Travel stakeholders in Malaysia warned that the conditional movement control order (MCO) will further cripple the tourism industry here.
Malaysian Association of Tour and Travel Agents (Matta) president Datuk Tan Kok Liang said the restrictions came at a very fragile time for travel operators.
“It is frustrating and demoralising that this happened when domestic tourism is just beginning to pick up. With restrictions on inter-district travel, the demand for leisure travel is practically destroyed,” he said.
The conditional MCO is currently enforced in Selangor, Kuala Lumpur, Putrajaya and Sabah. All tourism activities are not allowed in the four areas during this two-week period.
According to Tan, tourism businesses nationwide were already struggling before the implementation of this conditional MCO.
“Without further financial aid and moratorium extension from the government, it’s only a matter of time before most travel operators close down,” he said.
Tan said the government should have enforced stricter standard operating procedures (SOP).
“Strong enforcement to curb Covid-19 should be the norm rather than (consistently) implementing the MCO which hurts the economy badly," he said.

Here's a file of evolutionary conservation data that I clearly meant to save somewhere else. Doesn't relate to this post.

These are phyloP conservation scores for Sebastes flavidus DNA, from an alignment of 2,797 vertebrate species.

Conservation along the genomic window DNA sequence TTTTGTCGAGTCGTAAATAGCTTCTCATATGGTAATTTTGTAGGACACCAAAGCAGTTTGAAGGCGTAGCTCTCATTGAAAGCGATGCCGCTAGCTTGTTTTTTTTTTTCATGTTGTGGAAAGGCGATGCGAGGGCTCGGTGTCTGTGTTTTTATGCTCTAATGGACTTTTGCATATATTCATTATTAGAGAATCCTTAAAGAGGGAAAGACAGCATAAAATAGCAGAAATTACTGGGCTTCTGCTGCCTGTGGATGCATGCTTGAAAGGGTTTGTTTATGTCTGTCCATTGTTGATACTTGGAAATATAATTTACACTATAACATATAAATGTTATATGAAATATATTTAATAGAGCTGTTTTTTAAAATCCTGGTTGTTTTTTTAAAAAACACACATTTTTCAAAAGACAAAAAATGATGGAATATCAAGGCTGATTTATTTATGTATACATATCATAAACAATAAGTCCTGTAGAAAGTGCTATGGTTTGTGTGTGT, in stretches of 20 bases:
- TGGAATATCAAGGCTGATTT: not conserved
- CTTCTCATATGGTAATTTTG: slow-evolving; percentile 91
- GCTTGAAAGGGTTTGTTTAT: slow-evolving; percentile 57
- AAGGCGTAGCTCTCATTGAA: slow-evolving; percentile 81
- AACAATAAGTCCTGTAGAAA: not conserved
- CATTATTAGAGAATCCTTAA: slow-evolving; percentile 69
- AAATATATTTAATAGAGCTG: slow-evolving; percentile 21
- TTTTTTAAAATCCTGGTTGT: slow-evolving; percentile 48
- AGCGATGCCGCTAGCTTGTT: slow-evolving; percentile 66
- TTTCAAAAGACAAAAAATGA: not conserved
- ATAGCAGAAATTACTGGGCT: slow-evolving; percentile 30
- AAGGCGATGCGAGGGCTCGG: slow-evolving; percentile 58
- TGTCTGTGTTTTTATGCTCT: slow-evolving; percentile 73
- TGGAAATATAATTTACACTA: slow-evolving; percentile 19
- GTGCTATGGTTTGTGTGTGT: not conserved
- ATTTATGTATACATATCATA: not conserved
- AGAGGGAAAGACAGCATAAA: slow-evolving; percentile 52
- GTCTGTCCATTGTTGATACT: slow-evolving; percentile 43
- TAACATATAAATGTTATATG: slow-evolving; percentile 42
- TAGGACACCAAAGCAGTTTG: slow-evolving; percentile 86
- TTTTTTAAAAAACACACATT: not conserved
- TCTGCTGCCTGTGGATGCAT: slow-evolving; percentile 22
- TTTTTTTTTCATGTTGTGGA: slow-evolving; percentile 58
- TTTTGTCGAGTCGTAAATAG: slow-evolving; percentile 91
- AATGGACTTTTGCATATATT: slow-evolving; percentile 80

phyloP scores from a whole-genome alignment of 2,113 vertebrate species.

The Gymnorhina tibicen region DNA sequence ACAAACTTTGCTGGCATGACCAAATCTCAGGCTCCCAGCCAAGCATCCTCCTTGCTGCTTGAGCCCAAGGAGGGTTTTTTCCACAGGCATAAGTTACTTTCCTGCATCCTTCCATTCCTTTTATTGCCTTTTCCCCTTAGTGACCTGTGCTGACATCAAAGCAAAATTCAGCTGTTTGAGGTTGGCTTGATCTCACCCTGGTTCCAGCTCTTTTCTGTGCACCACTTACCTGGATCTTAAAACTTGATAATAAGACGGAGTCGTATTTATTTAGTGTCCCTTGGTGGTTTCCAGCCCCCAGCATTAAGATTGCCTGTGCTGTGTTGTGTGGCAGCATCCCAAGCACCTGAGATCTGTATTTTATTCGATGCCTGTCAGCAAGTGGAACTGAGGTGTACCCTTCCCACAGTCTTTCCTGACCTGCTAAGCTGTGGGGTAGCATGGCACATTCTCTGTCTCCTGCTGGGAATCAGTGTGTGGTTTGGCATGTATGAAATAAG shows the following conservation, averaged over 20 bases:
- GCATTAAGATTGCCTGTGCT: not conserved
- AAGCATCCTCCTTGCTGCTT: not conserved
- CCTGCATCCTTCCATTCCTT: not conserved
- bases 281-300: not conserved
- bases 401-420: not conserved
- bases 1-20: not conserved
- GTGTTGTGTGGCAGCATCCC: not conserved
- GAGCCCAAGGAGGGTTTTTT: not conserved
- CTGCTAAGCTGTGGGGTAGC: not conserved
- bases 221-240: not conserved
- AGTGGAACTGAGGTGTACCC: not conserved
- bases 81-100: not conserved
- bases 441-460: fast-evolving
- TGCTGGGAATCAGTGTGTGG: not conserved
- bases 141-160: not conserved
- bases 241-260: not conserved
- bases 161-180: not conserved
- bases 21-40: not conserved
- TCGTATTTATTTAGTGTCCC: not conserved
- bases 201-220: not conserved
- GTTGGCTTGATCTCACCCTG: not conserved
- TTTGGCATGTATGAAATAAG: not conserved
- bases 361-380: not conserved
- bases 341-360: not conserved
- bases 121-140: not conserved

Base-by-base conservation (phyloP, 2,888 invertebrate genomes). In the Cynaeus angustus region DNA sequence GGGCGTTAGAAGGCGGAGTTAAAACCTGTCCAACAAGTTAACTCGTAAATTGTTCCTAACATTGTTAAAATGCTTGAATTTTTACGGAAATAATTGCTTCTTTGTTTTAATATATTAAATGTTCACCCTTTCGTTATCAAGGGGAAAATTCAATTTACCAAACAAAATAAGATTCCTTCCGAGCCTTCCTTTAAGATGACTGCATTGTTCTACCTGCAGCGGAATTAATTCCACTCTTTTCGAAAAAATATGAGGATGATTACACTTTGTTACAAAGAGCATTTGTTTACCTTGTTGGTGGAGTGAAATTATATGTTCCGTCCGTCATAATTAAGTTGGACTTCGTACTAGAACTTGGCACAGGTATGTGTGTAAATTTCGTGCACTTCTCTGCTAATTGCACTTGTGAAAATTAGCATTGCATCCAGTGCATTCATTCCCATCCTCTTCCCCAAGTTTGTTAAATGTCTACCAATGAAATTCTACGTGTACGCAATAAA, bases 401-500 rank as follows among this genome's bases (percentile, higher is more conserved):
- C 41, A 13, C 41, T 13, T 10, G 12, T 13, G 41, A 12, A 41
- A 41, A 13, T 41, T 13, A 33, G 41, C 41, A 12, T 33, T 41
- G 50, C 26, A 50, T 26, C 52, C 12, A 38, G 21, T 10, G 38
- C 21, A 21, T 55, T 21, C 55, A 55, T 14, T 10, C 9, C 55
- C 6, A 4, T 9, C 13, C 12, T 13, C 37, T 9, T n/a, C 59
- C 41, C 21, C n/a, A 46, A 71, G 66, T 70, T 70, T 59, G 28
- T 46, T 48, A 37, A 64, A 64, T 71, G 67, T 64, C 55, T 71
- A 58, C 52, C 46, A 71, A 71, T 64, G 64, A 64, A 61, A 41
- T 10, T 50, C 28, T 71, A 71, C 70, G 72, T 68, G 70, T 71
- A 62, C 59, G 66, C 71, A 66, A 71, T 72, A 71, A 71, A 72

Malaysian Association of Hotels (MAH) chief executive officer Yap Lip Seng said while the conditional MCO is necessary in the wake of recent spikes in Covid-19 cases, it is a “step backward” for the tourism economy.
The restrictions, according to Yap, would hinder locals’ confidence to travel.
"We are anticipating a drop of 10% to 15% in occupancy over the next few weeks, and even more now that KL, Selangor and Putrajaya are being placed under conditional MCO,” he said, adding that the aforementioned areas are major markets for domestic tourists.
The Star earlier reported that hotels registered booking cancellations throughout the country following news of the conditional MCO.
"This would cost the industry between RM60mil and RM100mil in revenue at minimum and if the situation doesn’t improve, we will be forced (to go) back to the early days of the pandemic," Yap said.
"We earlier anticipated the beginning of tourism recovery in mid 2021, but looking at the situation now, it will likely be end of2021, ” he said.
Yap echoed Tan’s call for more assistance from the government to help tourism businesses survive.
“We need a targeted wage subsidy in order for the industry to survive. We have earlier proposed a 50% wage subsidy for employees with a monthly pay of up to RM4,000 and 30% for those who earn between RM4,001 and RM8,000 per month.
"This will allow the industry to retain jobs for employees," he said.
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